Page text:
Structure elucidation : Compound 1, was obtained as a white amorphous powder. Its FAB mass spectrum showed a [M+Na] + peak at m/z 611, corresponding to the molecular formula C 26 H 36 O 15 . It showed UV maxima at 235 and 284 nm and IR bands at 3375, 1715, 1625 and 1520 cm -1 . These spectral data suggested the presence of an enol-ether system conjugated with a carbonyl group that was typical of secoiridoid nucleus [14] , in addition to the presence of aromatic moiety. The 1 H NMR spectrum of 1 [Table 1], exhibited two hemiacetalic proton signals at δ 5.43 (d, J = 7.8 Hz, H­1) and 4.69 (d, J = 7.8 Hz, H-1 '), proton signal of the carboxyenolic chromophore at δ 7.47 (brs, H-3) and a carbomethoxy group signal at δ 3.64 (s, OCH 3 -11) due to the secoiridoid glucoside moiety and an ABX-spin system at δ 6.67 (d, J = 1.8 Hz, H-4 ' '), 6.69 (d, J= 8.4 Hz, H-7 ' ') and 6.55 (dd, J = 8.4/1.8 Hz, H-8 ' ' ) together with a triplet at δ 2.77 (J = 7.2 Hz, H 2 -2 ' '), a doublet of doublet and a doublet of triplet at δ 4.14 and 4.20 (J of each = 10.2/7.2 Hz) for H-1 a' ' and H­1 b' ' , respectively, due to the 3,4­dihydroxyphenylethyl moiety. The 1 H NMR spectrum of 1 was similar to that of ligustaloside A [5] except for the absence of signal due to an aldehydic function and the appearance of a new hemiacetalic proton signal at δ 4.75 (dd, J = 10.2/5.4 Hz) and one methxyl signal at δ 3.34. The hemiacetalic proton was attributed to H-10 which correlated with H-8 a (δ1.60, m) and H-8 b) (δ1.80, m) as shown from the cross peaks in the COSY spectrum. Furthermore H-8 a and H-8 b , was further correlated with H-9 (δ2.10, m) which in turn correlated with H-1 (δ 5.43) and H-5 (δ 3.22, m). HMBC spectrum of 1 indicates the position of the additional methoxyl group to be at C-10 from the long-range correlation observed between the methoxyl protons at δ 3.34 and C-10 at δ 104.20 and between H-10 and the carbon of the methoxyl at δ 54.00. These observations suggested that 1 differed from ligustaloside A only in the moiety consisting of C-8-C-10 and possessed a C-10 hemiacetalic group. Furthermore, the 13 C NMR spectrum of 1 [Table 2], showed signals of C-8 and C­10 in the upper field in comparison with the corresponding signals of ligustaloside A [5] .This established the structure of 1 to be a methyl hemiacetal derivative of ligustaloside A.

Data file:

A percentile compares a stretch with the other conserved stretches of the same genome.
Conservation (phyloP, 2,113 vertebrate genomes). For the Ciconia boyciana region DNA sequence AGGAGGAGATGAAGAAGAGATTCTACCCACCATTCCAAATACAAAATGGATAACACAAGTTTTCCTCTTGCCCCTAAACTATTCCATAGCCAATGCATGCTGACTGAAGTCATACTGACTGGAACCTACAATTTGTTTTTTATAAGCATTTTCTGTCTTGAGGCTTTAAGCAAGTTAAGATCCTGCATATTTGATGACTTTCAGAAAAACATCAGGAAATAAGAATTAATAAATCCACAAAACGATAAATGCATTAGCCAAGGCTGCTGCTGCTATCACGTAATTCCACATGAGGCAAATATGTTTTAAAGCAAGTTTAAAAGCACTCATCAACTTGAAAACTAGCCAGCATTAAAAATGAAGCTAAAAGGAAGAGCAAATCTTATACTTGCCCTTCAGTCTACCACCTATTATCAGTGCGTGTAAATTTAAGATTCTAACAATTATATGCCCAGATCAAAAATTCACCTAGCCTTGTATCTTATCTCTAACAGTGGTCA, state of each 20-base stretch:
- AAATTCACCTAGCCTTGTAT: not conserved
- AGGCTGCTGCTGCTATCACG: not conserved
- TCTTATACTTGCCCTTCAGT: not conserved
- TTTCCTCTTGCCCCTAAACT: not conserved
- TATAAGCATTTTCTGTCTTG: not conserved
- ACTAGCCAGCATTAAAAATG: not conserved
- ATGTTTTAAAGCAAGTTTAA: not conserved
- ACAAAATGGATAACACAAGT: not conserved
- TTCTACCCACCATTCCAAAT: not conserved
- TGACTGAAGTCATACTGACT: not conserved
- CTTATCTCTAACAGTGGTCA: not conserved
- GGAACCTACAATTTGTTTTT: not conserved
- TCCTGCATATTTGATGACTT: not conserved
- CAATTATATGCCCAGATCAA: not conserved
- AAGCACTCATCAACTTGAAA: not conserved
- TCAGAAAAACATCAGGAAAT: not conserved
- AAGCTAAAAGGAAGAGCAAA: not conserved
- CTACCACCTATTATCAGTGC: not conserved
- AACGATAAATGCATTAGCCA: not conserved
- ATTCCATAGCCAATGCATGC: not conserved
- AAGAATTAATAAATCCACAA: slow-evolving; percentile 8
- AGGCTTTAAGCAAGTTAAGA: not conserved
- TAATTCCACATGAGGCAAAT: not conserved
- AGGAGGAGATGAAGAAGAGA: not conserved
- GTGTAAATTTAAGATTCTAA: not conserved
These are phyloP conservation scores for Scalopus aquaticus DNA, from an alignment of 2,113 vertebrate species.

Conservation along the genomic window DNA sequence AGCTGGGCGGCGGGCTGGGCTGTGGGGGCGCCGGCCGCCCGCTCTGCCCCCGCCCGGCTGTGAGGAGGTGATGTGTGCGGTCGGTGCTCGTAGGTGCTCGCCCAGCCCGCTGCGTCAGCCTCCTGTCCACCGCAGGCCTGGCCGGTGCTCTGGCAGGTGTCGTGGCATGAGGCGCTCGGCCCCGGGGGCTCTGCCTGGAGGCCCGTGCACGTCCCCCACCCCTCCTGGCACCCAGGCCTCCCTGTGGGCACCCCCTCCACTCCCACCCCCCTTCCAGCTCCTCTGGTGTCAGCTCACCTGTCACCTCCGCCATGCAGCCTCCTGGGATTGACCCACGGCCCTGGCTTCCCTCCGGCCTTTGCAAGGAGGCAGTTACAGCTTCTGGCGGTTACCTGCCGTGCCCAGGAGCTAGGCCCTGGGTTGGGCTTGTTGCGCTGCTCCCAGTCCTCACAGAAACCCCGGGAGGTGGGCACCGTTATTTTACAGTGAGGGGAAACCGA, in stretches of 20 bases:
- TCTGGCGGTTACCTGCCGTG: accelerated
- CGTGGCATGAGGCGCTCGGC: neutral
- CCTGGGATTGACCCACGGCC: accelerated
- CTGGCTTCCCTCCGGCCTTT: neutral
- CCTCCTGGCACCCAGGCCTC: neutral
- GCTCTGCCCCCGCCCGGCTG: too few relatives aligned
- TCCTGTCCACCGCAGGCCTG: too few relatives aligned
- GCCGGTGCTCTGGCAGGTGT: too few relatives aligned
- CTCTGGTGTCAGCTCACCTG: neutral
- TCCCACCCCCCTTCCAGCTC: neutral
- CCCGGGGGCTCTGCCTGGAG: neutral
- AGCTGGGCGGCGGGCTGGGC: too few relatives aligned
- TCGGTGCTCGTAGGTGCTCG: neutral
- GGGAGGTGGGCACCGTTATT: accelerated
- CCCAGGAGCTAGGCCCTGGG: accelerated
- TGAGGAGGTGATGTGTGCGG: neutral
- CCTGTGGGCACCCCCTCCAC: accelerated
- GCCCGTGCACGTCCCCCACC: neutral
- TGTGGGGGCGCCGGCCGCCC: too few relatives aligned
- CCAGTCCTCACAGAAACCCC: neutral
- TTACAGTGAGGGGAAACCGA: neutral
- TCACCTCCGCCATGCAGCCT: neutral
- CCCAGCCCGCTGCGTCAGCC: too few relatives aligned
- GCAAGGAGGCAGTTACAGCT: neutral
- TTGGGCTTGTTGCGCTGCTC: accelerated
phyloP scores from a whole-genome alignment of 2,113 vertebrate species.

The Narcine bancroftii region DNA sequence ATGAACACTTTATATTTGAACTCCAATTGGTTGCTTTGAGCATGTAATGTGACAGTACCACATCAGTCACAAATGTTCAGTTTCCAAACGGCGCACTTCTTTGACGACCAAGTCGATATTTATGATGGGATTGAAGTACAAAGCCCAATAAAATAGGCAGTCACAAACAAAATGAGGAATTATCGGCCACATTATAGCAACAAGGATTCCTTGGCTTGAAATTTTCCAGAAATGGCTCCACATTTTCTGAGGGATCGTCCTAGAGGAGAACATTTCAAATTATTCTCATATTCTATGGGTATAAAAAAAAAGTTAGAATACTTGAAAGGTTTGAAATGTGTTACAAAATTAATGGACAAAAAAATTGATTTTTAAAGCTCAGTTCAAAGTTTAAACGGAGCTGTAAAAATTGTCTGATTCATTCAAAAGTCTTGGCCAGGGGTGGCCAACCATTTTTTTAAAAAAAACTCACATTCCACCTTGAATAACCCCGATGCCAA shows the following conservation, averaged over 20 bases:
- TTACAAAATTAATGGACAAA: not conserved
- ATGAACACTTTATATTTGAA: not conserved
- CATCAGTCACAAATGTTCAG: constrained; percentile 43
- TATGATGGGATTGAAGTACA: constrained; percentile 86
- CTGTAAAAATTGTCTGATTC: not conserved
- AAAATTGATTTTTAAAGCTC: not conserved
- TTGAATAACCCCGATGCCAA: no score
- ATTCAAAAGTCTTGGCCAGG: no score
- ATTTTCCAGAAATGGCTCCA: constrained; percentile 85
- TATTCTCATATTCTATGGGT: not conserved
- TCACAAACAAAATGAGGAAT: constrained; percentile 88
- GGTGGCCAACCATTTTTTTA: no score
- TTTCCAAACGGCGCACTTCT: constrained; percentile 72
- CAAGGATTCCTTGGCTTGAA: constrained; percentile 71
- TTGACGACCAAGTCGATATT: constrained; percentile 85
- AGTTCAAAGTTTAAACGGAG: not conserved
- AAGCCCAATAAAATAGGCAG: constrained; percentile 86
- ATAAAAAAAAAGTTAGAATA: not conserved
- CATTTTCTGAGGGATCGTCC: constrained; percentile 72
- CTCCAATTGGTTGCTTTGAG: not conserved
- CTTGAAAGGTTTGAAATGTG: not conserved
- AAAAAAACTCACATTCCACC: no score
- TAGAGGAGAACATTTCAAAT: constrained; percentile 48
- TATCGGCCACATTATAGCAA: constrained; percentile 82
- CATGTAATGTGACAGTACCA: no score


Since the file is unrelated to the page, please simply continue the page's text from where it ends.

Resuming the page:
Compound 2 , was obtained as a white amorphous powder. Its UV and IR spectra exhibited absorption bands similar to 1 . The FAB mass spectrum showed a pseudomolecular ion peak at m/z 595 [M+Na] + , compatible with the molecular formula C 26 H 36 O 14 . Its 1 H and 13 C NMR spectra were identical to those of 1 , except for the phenylethyl moiety protons and carbons. The 1 H NMR spectrum of 2 showed one triplet at δ 2.83 (2H, J = 7.2 Hz, H 2 -2 ' '), one doublet of doublet at δ 4.16 (1H, J = 10.2/ 7.2 Hz, H-1 a ' ' ), one doublet of triplet at δ 4.20 (1H, J = 10.2/ 7.2 Hz, H-1 b ' '), and the AA' BB' signal pattern at δ 6.72 (2H, d, J = 8.4 Hz, 5' ' , 7' ' - H) and δ 7.06 (2H, d, J = 8.4 Hz, 4' ',8' '- H), indicates the presence of a p­-hydroxyphenylethyl moiety [5] . These data implied that the structural relationship between 1 and 2 was the same as that between ligustaloside A and ligustaloside B [5] . Therefore 2 was assumed to possess a p-hydroxyphenylethyl moiety instead of 3,4­dihydroxyphenylethyl moiety of 1 . This was established from FAB-MS which indicated that 2 was lower than 1 by 16 mass units. The 13 C NMR spectral data [Table 2] was assigned on the bases of comparison with those of 1 which revealed close correspondence in every aspect that the signals of 3, 4-dihydroxyphenylethyl moiety were missing for 2 . Thus the structure of 2 was established as ligustaloside B methyl hemiacetal.